Threat actors utilise SEO poisoning campaigns to distribute malware

Threat Actors SEO Poisoning Campaigns Malware Atera Agent Batloader Search Engines

An SEO poisoning attack is seen distributing the Atera Agent and Batloader malware which threat actors initiated to target professionals seeking productive tools such as TeamViewer, Visual Studio, and Zoom.

Experts stated that the threat actors push SEO strategies to poison Google search results by ranking fake sites as the most searched keywords. In this SEO campaign, the threat actors target MS Visual Studio, TeamViewer, and Zoom since these apps are the most used and searched apps during this pandemic.

Once a visitor accesses the malicious search result link, they will be redirected by the threat actors to a readily made compromised site with a Traffic Direction System or TDS.

After the target is redirected to the compromised site, the site will portray a fake forum discussion where a username will be required from the visitor to join. If the victim complies with the required username, they will be offered a phoney user that will provide a download link for their needed file.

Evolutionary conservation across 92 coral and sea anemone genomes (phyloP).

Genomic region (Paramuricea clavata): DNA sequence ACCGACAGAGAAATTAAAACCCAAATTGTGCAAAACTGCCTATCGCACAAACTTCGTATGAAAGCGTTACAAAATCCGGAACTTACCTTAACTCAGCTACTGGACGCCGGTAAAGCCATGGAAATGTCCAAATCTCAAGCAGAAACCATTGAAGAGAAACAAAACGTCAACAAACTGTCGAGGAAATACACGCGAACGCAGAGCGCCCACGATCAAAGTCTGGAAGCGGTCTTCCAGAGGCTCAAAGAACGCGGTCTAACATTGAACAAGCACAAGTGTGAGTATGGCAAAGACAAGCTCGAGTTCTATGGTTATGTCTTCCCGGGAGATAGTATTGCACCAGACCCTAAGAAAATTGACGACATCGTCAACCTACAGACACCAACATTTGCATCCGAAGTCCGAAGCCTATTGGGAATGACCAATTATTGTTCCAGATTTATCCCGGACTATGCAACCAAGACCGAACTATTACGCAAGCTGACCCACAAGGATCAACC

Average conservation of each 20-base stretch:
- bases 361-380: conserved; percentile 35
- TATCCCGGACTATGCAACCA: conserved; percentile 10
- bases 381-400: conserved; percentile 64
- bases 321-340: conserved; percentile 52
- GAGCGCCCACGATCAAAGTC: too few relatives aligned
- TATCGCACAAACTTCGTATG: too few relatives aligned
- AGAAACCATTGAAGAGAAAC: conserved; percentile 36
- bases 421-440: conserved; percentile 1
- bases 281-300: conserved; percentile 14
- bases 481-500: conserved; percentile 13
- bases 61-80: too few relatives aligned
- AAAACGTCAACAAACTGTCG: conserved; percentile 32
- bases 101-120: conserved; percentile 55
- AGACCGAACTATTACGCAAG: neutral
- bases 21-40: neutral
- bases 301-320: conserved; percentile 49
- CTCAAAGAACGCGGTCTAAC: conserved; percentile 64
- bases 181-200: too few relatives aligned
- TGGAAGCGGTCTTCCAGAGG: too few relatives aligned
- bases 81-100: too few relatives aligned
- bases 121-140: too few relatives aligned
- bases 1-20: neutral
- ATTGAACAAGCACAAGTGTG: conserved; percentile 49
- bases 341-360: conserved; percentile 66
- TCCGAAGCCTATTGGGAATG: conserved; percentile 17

Clicking the download link develops a package malware installer utilising the name of the wanted application. Unfortunately, individuals fall prey to these lures since the legitimacy of the software is true in most cases.


If the downloaded installer from the SEO poisoning attack starts operating, two infection chains will deploy malware payloads on the victim’s system.


The first infection method installs fake software attached with Ursnif, Batloader, and Atera Agent. The second stage of infection installs an Atera Agent malware without the other malware loading steps.

Moreover, the first infection method utilised an MSHTA to operate a genuine Windows DLL attached with compromised VBScript to tamper Defender settings and include specific exclusions.

The recent SEO poisoning campaign indirectly portrays the demand for data targeting professional individuals. Experts advise everyone that downloading helpful and productive apps from unknown sources or third-party websites is never a good idea since threat actors will always exploit these references.

Instead, it is still safer to download apps from official stores to avoid getting infected by malware.

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